Background: Perioperative complications occur in 30-40% of non-cardiac surgical patients and are the leading cause of early postoperative morbidity and mortality. Regular visits by trained health professionals may decrease the incidence of complications and mortality through earlier detection and adequate treatment of complications. Until now, no studies have been performed on the impact of routine postsurgical anesthesia visits on the incidence of postoperative complications and mortality.
Methods: TRACE is a prospective, multicenter, stepped-wedge cluster randomized interventional study in academic and peripheral hospitals in the Netherlands. All hospitals start simultaneously with a control phase in which standard care is provided. Sequentially, in a randomized order, hospitals cross over to the intervention phase in which patients at risk are routinely followed up by an anesthesia professional at postoperative days 1 and 3, aiming to detect and prevent or treat postoperative complications. We aim to include 5600 adult patients who are at high risk of developing complications. The primary outcome variable is 30-day postoperative mortality. Secondary outcomes include incidence of postoperative complications and postoperative quality of life up to one year following surgery. Statistical analyses will be performed to compare the control and intervention cohorts with multilevel linear and logistic regression models, adjusted for temporal trends and for clusters (hospitals). The time horizon of the economic (cost-effectiveness) evaluation will be 30 days and one year following surgery.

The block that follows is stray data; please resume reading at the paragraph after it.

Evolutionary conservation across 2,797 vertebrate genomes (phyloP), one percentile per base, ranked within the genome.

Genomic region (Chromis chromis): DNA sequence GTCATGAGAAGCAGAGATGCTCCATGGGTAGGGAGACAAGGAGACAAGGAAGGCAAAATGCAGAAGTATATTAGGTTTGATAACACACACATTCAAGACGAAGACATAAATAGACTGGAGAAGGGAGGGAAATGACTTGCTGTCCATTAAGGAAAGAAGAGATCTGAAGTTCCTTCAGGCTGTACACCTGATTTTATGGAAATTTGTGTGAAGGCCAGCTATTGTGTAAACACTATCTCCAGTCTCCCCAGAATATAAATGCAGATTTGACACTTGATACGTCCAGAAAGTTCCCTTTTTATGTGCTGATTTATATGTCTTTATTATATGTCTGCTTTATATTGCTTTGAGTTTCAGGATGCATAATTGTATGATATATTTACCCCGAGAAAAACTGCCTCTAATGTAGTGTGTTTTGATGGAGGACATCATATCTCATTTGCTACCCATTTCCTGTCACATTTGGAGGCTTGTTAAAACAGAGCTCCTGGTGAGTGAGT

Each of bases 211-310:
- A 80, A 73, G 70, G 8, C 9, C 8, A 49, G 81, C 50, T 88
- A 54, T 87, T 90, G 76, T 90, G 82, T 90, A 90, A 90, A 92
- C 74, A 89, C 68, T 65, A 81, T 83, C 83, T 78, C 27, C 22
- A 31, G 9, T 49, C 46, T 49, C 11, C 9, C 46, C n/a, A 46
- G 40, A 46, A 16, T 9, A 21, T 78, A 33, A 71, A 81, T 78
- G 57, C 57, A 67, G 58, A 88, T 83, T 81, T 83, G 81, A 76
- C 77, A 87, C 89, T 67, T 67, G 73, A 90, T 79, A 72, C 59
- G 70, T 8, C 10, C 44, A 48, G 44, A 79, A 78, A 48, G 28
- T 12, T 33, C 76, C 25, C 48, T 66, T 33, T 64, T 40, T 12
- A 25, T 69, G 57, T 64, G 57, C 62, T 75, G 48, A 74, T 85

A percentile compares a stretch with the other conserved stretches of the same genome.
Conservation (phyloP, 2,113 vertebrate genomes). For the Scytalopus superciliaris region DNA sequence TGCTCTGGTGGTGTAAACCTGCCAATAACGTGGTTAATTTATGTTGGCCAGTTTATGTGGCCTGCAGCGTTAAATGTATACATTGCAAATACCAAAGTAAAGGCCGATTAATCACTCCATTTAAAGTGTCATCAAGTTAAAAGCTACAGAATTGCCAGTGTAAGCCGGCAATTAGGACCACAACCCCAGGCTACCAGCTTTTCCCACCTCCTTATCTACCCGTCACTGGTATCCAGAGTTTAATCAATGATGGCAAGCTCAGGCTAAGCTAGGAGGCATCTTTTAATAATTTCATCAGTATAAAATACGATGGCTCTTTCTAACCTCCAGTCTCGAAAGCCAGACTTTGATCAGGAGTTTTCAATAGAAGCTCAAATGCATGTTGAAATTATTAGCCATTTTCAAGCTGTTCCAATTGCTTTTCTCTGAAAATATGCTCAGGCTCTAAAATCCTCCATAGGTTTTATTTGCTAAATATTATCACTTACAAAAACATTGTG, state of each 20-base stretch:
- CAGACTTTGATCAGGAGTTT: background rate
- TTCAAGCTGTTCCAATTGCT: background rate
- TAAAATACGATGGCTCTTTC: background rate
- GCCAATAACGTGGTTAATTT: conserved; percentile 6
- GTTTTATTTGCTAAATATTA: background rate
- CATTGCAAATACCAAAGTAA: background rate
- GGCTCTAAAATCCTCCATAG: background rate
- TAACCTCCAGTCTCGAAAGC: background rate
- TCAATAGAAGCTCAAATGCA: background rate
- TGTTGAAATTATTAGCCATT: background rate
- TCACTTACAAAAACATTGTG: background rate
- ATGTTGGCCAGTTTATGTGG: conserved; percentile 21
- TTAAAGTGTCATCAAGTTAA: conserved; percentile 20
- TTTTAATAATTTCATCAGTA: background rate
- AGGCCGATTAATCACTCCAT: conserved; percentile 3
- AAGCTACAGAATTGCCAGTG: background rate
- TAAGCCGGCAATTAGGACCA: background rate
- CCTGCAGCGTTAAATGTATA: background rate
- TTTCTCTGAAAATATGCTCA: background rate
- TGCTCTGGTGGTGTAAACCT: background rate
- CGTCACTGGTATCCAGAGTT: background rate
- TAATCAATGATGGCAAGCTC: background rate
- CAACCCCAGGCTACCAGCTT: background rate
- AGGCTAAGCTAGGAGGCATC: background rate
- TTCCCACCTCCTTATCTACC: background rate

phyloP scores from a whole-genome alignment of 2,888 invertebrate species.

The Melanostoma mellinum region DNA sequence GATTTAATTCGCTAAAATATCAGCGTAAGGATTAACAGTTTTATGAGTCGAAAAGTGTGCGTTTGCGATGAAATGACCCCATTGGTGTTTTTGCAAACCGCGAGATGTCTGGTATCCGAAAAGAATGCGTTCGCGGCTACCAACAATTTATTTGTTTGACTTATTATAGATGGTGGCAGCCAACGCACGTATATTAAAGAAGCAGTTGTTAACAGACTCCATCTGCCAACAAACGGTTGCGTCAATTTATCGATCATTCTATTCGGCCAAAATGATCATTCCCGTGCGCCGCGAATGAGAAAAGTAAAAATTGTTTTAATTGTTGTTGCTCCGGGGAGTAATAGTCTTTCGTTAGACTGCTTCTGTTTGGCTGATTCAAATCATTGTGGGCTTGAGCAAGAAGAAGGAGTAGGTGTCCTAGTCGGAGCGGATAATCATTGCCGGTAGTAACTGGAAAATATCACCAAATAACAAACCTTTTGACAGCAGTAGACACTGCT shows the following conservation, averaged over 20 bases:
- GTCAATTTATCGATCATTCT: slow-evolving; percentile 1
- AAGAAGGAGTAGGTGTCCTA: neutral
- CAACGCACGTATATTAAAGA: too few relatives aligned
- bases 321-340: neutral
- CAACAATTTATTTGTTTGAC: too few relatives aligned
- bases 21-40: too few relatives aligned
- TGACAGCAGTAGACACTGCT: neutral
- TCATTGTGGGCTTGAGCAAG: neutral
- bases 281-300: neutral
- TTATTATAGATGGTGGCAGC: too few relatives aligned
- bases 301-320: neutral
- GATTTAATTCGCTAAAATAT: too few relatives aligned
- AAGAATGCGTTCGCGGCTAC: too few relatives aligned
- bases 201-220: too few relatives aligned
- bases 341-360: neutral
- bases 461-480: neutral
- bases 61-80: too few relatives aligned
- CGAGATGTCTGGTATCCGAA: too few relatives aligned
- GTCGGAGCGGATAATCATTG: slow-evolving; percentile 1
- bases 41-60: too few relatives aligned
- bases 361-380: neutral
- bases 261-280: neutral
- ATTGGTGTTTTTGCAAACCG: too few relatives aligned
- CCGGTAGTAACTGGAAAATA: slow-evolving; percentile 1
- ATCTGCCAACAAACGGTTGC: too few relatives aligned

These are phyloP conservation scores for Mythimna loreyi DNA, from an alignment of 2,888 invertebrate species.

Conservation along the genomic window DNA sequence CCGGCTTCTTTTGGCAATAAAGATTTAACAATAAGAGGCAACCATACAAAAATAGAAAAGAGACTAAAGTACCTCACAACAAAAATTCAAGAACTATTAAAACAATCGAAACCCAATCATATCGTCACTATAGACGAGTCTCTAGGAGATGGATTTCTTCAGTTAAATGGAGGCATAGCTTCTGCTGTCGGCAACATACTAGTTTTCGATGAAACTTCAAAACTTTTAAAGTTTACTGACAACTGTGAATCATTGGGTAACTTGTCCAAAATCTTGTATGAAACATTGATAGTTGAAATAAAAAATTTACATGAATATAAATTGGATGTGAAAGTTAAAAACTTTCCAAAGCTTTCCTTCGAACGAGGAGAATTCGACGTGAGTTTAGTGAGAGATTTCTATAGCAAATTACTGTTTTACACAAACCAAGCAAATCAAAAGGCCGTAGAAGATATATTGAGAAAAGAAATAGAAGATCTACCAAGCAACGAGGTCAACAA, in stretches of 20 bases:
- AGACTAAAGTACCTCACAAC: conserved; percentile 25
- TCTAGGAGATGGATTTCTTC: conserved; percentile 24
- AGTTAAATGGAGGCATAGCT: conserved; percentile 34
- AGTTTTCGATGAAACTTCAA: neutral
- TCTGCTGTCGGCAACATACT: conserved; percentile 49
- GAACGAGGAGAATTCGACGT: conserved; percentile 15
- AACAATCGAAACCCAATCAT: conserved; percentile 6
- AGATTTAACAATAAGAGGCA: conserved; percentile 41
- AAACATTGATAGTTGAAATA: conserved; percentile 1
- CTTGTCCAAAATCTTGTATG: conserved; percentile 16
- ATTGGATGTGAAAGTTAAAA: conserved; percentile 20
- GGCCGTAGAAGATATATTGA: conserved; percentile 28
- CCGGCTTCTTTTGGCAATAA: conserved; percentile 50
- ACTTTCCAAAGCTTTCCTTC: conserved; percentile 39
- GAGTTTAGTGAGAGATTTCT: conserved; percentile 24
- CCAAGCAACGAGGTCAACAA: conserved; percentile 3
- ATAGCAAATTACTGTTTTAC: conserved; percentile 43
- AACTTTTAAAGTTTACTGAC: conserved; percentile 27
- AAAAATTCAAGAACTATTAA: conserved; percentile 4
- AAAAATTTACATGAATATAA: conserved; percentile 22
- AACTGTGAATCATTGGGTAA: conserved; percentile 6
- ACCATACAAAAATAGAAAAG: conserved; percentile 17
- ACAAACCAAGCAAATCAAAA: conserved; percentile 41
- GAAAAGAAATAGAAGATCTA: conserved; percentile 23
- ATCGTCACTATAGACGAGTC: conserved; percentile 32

Discussion: TRACE is the first to study the effects of a routine postoperative visit by an anesthesia healthcare professional on mortality and cost-effectiveness of surgical patients. If the intervention proves to be beneficial for the patient and cost-effective, the stepped-wedge design ensures direct implementation in the participating hospitals.
- Postsurgical complications
- In-hospital mortality
- Stepped-wedge cluster randomized trial
- INPATIENT SURGERY